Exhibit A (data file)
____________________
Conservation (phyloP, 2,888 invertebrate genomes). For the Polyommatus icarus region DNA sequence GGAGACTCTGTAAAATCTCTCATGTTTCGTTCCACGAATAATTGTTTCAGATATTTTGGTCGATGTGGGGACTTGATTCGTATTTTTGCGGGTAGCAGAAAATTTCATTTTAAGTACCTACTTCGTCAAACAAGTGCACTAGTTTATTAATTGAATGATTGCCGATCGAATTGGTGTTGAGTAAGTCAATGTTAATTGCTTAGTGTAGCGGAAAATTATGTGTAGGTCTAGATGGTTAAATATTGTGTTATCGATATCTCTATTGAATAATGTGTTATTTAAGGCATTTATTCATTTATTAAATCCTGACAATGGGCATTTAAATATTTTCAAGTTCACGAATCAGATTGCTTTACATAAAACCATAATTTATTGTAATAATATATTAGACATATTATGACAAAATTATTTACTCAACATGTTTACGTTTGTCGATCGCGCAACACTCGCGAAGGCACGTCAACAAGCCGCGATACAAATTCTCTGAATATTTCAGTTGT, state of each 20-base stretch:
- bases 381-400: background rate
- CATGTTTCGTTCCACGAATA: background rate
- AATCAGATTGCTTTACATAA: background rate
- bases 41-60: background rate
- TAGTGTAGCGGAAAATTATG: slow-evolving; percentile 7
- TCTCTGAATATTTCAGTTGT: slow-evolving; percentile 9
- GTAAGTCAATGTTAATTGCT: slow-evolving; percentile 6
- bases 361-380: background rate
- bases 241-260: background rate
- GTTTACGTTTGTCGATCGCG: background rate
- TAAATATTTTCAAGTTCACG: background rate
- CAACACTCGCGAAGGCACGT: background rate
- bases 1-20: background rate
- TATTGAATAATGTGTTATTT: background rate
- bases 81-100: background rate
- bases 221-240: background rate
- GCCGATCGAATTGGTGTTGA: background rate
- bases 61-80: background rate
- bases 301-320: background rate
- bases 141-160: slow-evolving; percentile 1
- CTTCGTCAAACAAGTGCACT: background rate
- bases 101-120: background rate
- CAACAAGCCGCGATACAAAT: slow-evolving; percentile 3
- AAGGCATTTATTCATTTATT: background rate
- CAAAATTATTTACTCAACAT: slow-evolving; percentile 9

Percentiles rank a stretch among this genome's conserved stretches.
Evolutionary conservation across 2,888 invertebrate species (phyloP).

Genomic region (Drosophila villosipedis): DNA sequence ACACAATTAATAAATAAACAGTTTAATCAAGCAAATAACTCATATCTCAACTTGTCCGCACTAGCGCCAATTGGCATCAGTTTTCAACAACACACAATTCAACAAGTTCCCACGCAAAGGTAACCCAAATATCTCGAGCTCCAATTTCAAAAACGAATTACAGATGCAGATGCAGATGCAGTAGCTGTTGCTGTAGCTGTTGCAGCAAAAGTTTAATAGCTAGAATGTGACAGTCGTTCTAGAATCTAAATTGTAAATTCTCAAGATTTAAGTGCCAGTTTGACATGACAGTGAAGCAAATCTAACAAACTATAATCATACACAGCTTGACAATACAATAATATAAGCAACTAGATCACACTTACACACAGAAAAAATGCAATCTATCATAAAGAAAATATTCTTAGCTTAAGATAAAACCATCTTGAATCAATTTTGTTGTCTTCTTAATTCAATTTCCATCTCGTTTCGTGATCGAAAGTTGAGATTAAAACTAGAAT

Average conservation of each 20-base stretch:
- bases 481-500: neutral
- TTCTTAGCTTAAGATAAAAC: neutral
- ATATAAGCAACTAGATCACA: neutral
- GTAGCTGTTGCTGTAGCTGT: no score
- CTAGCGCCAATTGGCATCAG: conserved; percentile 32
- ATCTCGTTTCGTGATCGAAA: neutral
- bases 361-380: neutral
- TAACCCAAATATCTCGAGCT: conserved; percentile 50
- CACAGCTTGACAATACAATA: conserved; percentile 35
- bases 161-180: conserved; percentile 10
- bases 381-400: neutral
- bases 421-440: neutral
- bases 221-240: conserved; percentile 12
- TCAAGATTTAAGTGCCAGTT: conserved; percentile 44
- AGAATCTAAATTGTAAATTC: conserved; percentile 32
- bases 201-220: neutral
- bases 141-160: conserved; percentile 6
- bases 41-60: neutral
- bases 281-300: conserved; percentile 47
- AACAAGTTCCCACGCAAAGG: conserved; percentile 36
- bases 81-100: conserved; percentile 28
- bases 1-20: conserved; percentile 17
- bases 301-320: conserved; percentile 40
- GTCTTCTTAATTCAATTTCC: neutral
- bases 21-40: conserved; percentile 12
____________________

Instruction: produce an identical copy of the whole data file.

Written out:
Conservation (phyloP, 2,888 invertebrate genomes). For the Polyommatus icarus region DNA sequence GGAGACTCTGTAAAATCTCTCATGTTTCGTTCCACGAATAATTGTTTCAGATATTTTGGTCGATGTGGGGACTTGATTCGTATTTTTGCGGGTAGCAGAAAATTTCATTTTAAGTACCTACTTCGTCAAACAAGTGCACTAGTTTATTAATTGAATGATTGCCGATCGAATTGGTGTTGAGTAAGTCAATGTTAATTGCTTAGTGTAGCGGAAAATTATGTGTAGGTCTAGATGGTTAAATATTGTGTTATCGATATCTCTATTGAATAATGTGTTATTTAAGGCATTTATTCATTTATTAAATCCTGACAATGGGCATTTAAATATTTTCAAGTTCACGAATCAGATTGCTTTACATAAAACCATAATTTATTGTAATAATATATTAGACATATTATGACAAAATTATTTACTCAACATGTTTACGTTTGTCGATCGCGCAACACTCGCGAAGGCACGTCAACAAGCCGCGATACAAATTCTCTGAATATTTCAGTTGT, state of each 20-base stretch:
- bases 381-400: background rate
- CATGTTTCGTTCCACGAATA: background rate
- AATCAGATTGCTTTACATAA: background rate
- bases 41-60: background rate
- TAGTGTAGCGGAAAATTATG: slow-evolving; percentile 7
- TCTCTGAATATTTCAGTTGT: slow-evolving; percentile 9
- GTAAGTCAATGTTAATTGCT: slow-evolving; percentile 6
- bases 361-380: background rate
- bases 241-260: background rate
- GTTTACGTTTGTCGATCGCG: background rate
- TAAATATTTTCAAGTTCACG: background rate
- CAACACTCGCGAAGGCACGT: background rate
- bases 1-20: background rate
- TATTGAATAATGTGTTATTT: background rate
- bases 81-100: background rate
- bases 221-240: background rate
- GCCGATCGAATTGGTGTTGA: background rate
- bases 61-80: background rate
- bases 301-320: background rate
- bases 141-160: slow-evolving; percentile 1
- CTTCGTCAAACAAGTGCACT: background rate
- bases 101-120: background rate
- CAACAAGCCGCGATACAAAT: slow-evolving; percentile 3
- AAGGCATTTATTCATTTATT: background rate
- CAAAATTATTTACTCAACAT: slow-evolving; percentile 9

Percentiles rank a stretch among this genome's conserved stretches.
Evolutionary conservation across 2,888 invertebrate species (phyloP).

Genomic region (Drosophila villosipedis): DNA sequence ACACAATTAATAAATAAACAGTTTAATCAAGCAAATAACTCATATCTCAACTTGTCCGCACTAGCGCCAATTGGCATCAGTTTTCAACAACACACAATTCAACAAGTTCCCACGCAAAGGTAACCCAAATATCTCGAGCTCCAATTTCAAAAACGAATTACAGATGCAGATGCAGATGCAGTAGCTGTTGCTGTAGCTGTTGCAGCAAAAGTTTAATAGCTAGAATGTGACAGTCGTTCTAGAATCTAAATTGTAAATTCTCAAGATTTAAGTGCCAGTTTGACATGACAGTGAAGCAAATCTAACAAACTATAATCATACACAGCTTGACAATACAATAATATAAGCAACTAGATCACACTTACACACAGAAAAAATGCAATCTATCATAAAGAAAATATTCTTAGCTTAAGATAAAACCATCTTGAATCAATTTTGTTGTCTTCTTAATTCAATTTCCATCTCGTTTCGTGATCGAAAGTTGAGATTAAAACTAGAAT

Average conservation of each 20-base stretch:
- bases 481-500: neutral
- TTCTTAGCTTAAGATAAAAC: neutral
- ATATAAGCAACTAGATCACA: neutral
- GTAGCTGTTGCTGTAGCTGT: no score
- CTAGCGCCAATTGGCATCAG: conserved; percentile 32
- ATCTCGTTTCGTGATCGAAA: neutral
- bases 361-380: neutral
- TAACCCAAATATCTCGAGCT: conserved; percentile 50
- CACAGCTTGACAATACAATA: conserved; percentile 35
- bases 161-180: conserved; percentile 10
- bases 381-400: neutral
- bases 421-440: neutral
- bases 221-240: conserved; percentile 12
- TCAAGATTTAAGTGCCAGTT: conserved; percentile 44
- AGAATCTAAATTGTAAATTC: conserved; percentile 32
- bases 201-220: neutral
- bases 141-160: conserved; percentile 6
- bases 41-60: neutral
- bases 281-300: conserved; percentile 47
- AACAAGTTCCCACGCAAAGG: conserved; percentile 36
- bases 81-100: conserved; percentile 28
- bases 1-20: conserved; percentile 17
- bases 301-320: conserved; percentile 40
- GTCTTCTTAATTCAATTTCC: neutral
- bases 21-40: conserved; percentile 12